In personal injury lawsuits, the fireman’s rule states that an individual may be barred from recovery because of the inherent risks of certain occupation. Thus, if a veterinarian is bitten in the course of treating a sick animal, and a lawsuit is filed, the chance that the veterinarian will win the lawsuit lessen substantially. This is because the doctrine of assumption of risk states at the veterinarian assumed the risk of being bitten while the dog was under his control.
Assumption of risk also applies to non-professionals in dog bite lawsuits. For example, in California one appellate ruling found that a door-to-door salesman assumed the risk of being bitten after choosing to walk into the property through a gate with full knowledge there was an aggressive dog behind the fence. Another scenario occasionally found in dog bite lawsuits happens when the visitor to a home chooses to interact with the family dog, despite being warned beforehand to stay away from the dog.
Generally speaking, the law in most states is clear in that animal care professionals, such as veterinarians, kennel operators, animal technicians, and dog trainers are barred from recovery as a result of a dog bite injury because of the firemen’s rule (more specifically, as it pertains to animal care professionals in California, it has become known as “veterinarian’s rule”). According to attorney Kenneth Phillips, the veterinarian’s rule may not apply to dog trainers or pet sitters because of the nature of the relationship between the dog owner and service provider. For example, the trainer or pet sitter may be an employee of the dog owner. Moreover, the risk of being attacked by the dog for a pet sitter is probably considerably less when compared with a veterinarian or dog trainer. Trainers and veterinarians frequently work with aggressive dogs.
Did this vicious dog bite attack by bull terriers bar recovery under the doctrine of assumption of risk in Wisconsin?
My interest in the topic of assumption of risk arose out of a dog bite incident in August, 2013 in Neenah, Wisconsin that involved a pet sitter and two Bull terriers. Bull terriers are a cousin to the pit bull terriers and males of the breed have the reputation of being aggressive in nature.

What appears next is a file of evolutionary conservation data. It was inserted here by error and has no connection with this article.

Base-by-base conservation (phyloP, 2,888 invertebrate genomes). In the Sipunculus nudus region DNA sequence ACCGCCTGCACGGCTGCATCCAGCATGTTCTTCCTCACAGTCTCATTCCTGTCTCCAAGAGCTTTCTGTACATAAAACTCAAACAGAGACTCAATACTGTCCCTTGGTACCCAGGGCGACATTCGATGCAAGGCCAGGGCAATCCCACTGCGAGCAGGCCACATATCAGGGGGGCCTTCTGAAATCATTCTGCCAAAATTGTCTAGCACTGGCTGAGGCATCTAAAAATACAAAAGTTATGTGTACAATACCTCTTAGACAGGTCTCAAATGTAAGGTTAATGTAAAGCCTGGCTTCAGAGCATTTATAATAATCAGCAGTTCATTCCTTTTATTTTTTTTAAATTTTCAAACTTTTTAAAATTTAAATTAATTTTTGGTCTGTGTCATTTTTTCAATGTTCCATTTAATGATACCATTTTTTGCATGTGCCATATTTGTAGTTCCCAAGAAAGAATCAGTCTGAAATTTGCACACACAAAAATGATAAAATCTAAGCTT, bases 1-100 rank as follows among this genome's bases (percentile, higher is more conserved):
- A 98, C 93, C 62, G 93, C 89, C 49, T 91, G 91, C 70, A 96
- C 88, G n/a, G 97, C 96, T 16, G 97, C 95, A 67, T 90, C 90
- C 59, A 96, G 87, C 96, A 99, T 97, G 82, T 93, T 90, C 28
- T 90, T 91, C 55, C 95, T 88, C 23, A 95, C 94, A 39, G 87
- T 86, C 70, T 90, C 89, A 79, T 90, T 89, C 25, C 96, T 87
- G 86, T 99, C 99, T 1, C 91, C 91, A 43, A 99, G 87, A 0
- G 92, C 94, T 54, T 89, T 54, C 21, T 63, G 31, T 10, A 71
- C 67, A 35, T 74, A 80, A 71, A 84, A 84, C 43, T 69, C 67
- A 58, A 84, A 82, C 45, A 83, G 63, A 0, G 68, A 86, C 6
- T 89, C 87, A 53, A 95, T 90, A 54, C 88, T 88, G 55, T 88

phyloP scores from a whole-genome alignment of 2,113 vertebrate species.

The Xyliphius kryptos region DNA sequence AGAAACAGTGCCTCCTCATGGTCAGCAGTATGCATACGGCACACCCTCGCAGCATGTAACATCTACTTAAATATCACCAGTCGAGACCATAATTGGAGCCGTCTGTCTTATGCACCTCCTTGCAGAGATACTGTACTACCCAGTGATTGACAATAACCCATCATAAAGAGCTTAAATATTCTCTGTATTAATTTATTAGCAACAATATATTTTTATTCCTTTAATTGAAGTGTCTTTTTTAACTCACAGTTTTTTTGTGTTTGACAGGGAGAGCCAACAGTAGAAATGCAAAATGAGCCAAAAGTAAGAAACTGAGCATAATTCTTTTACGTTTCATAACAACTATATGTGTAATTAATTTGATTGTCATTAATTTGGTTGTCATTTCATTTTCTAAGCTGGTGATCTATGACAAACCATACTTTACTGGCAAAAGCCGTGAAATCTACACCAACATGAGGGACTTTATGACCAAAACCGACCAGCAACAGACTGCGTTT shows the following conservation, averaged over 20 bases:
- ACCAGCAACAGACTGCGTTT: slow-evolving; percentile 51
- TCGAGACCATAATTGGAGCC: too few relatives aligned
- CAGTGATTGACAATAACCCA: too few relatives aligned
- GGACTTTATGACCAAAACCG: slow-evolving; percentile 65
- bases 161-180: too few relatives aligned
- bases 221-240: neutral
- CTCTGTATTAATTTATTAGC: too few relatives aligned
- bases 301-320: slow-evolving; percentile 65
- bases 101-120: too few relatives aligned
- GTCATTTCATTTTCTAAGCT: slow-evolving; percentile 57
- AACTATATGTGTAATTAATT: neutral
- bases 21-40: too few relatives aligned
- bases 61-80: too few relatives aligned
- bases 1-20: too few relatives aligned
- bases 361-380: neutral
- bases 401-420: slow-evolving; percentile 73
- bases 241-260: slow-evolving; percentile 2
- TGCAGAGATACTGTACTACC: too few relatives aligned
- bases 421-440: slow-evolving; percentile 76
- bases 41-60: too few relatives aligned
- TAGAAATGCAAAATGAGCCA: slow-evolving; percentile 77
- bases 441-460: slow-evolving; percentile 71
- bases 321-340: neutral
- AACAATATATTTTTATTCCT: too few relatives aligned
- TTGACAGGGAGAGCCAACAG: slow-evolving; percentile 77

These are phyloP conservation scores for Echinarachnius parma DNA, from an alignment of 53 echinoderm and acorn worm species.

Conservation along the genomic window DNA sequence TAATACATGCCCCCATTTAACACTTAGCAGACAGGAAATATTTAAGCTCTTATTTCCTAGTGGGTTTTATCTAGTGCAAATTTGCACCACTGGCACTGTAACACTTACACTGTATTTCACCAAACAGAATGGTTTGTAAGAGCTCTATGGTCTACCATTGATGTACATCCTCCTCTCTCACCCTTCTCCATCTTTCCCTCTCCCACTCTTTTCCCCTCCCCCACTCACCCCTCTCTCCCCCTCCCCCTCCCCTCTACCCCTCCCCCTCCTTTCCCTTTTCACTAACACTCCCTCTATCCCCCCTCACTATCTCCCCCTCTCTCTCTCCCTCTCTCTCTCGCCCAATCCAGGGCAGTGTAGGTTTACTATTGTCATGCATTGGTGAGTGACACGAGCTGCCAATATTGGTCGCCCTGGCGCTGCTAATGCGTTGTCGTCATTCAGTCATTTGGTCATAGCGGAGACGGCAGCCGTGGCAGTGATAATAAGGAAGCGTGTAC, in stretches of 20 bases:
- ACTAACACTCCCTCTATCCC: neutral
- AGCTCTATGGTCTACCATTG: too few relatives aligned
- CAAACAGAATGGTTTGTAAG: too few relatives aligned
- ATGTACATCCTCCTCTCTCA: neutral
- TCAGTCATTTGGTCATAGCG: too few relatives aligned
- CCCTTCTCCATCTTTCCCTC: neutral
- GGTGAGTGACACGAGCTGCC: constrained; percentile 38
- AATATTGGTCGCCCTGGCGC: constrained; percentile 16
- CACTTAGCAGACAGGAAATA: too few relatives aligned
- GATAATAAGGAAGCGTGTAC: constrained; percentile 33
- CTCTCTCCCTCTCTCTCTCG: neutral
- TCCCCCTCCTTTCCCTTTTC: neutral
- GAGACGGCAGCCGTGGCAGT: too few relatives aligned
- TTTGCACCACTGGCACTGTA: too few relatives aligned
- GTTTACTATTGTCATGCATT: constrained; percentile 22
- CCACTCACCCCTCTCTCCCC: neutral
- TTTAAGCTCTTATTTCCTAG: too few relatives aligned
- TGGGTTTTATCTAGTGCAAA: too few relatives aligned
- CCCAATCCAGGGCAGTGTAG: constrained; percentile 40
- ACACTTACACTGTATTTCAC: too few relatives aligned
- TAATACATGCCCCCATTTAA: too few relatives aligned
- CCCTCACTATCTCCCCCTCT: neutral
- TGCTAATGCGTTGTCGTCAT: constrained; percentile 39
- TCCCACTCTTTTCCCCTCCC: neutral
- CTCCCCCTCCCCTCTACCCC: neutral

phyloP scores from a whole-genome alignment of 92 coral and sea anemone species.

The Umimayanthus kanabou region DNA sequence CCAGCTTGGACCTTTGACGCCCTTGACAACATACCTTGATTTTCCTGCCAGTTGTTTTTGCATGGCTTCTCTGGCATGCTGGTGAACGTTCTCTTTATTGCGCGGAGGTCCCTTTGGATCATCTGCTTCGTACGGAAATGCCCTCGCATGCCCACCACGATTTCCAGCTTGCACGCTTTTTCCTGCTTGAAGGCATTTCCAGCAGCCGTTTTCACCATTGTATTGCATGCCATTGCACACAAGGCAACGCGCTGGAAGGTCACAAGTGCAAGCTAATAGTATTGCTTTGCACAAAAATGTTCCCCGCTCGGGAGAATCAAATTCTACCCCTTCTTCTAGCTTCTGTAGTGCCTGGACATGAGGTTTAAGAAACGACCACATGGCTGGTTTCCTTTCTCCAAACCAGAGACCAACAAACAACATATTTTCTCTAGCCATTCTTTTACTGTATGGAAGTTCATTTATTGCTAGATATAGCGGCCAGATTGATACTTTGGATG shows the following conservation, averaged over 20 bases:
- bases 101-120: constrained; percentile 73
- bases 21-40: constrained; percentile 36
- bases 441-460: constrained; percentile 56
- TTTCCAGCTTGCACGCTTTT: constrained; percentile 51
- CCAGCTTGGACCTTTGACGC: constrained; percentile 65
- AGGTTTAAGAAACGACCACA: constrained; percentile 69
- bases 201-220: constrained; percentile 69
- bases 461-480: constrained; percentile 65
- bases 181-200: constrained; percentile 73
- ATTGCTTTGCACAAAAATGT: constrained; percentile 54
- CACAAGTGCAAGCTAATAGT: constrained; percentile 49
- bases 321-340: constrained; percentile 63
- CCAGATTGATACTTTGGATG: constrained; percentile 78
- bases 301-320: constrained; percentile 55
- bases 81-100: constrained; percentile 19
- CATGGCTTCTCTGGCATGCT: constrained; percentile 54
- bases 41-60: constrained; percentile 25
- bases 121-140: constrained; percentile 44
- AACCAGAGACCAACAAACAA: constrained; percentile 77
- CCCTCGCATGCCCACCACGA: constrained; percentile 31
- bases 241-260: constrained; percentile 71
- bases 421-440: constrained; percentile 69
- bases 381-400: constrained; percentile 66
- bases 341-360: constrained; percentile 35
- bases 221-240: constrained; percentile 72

The incident happened when the 32-year-old pet sitter employed by a company called Never Home Alone Pet Sitting arrived at a private residence to care for the Bull Terriers. She was attacked as she entered the yard of the property. The front of the property was surrounded by a fence. The owners of the dogs were not present when the pet sitter arrived. Soon after entering the property, both dogs viciously launched an attack on her legs. She screamed, and she may have saved her own life because she continued to hang onto the wooden fence around the property. Hence, the dogs could not drag her away, an action frequently seen in fatal dog attacks. Neighbors arrived, she was pulled back over the fence, and out of the grasp of the dogs. She then underwent emergency surgery.
Several thoughts come to mind about this incident. First, did the owners know about the aggressive tendencies of these dogs, and if they did, were they disclosed to the pet sitting company, or to the pet sitter? Next, did the pet sitter assume the risk of being bitten if the bull terrier lacked dangerous propensities?
The key California appellate decision which addresses this issue is found in Priebe vs, Nelson. This decision extends the veterinarian’s rule to all professionals who service dogs. And this includes not only veterinarians, but dog trainers, groomers, technicians, kennel operators, and possibly pet sitters. The extent to which this law applies to dog bite law in Wisconsin is uncertain, however.
However, the pet sitter may not be barred from recovery for the following reasons. First, as stated above, the pet sitter is a direct employee of the dog owner. Second, in the case under review, the pet sitter had not yet began her duties. She was attacked shortly after she entered the property and before she provided care to the dogs. Next, from an animal behavior perspective, the nature of the duties of a pet sitter differ significantly from that of a dog trainer, groomer or veterinarian. These latter workers often handle and manipulate in a strange environment, and occasionally these workers subject dogs to pain. In contrast, the usual job of the pet sitter is to provide companionship and love to dog in the familiar setting of its home environment. Hence, the stress the dog the experiences while in the care of a pet sitter is probably much less than that experienced with the veterinarian, groomer or trainer. This consequently lessens the risk of dog bite attack. Animal behavior reasoning such as this is usually not taken into account in decisions made by appellate courts, however.
Moreover, the sustained and vicious nature of the attack on this pet sitter is another significant factor to consider. It is quite possible that these bull terriers possessed strong territorial aggressive tendencies towards unfamiliar people entering their property. And if this true, then it is likely that the owners knew about these tendencies. If these dangerous tendencies were not disclosed fully to the pet sitting company or to the pet sitter prior to her arrival then the pet sitter should not barred from recovery due to the veterinarians rule.
Advice for attorneys
Given the above fact pattern, discovery has to be obtained from the owners and the pet sitting company regarding the instructions given to the victim. Moreover, the owners Of these bull terriers should be questioned about the behavioral history of these dogs and it would be beneficial to do a behavioral examination of the dogs, assuming that they were available for behavioral testing.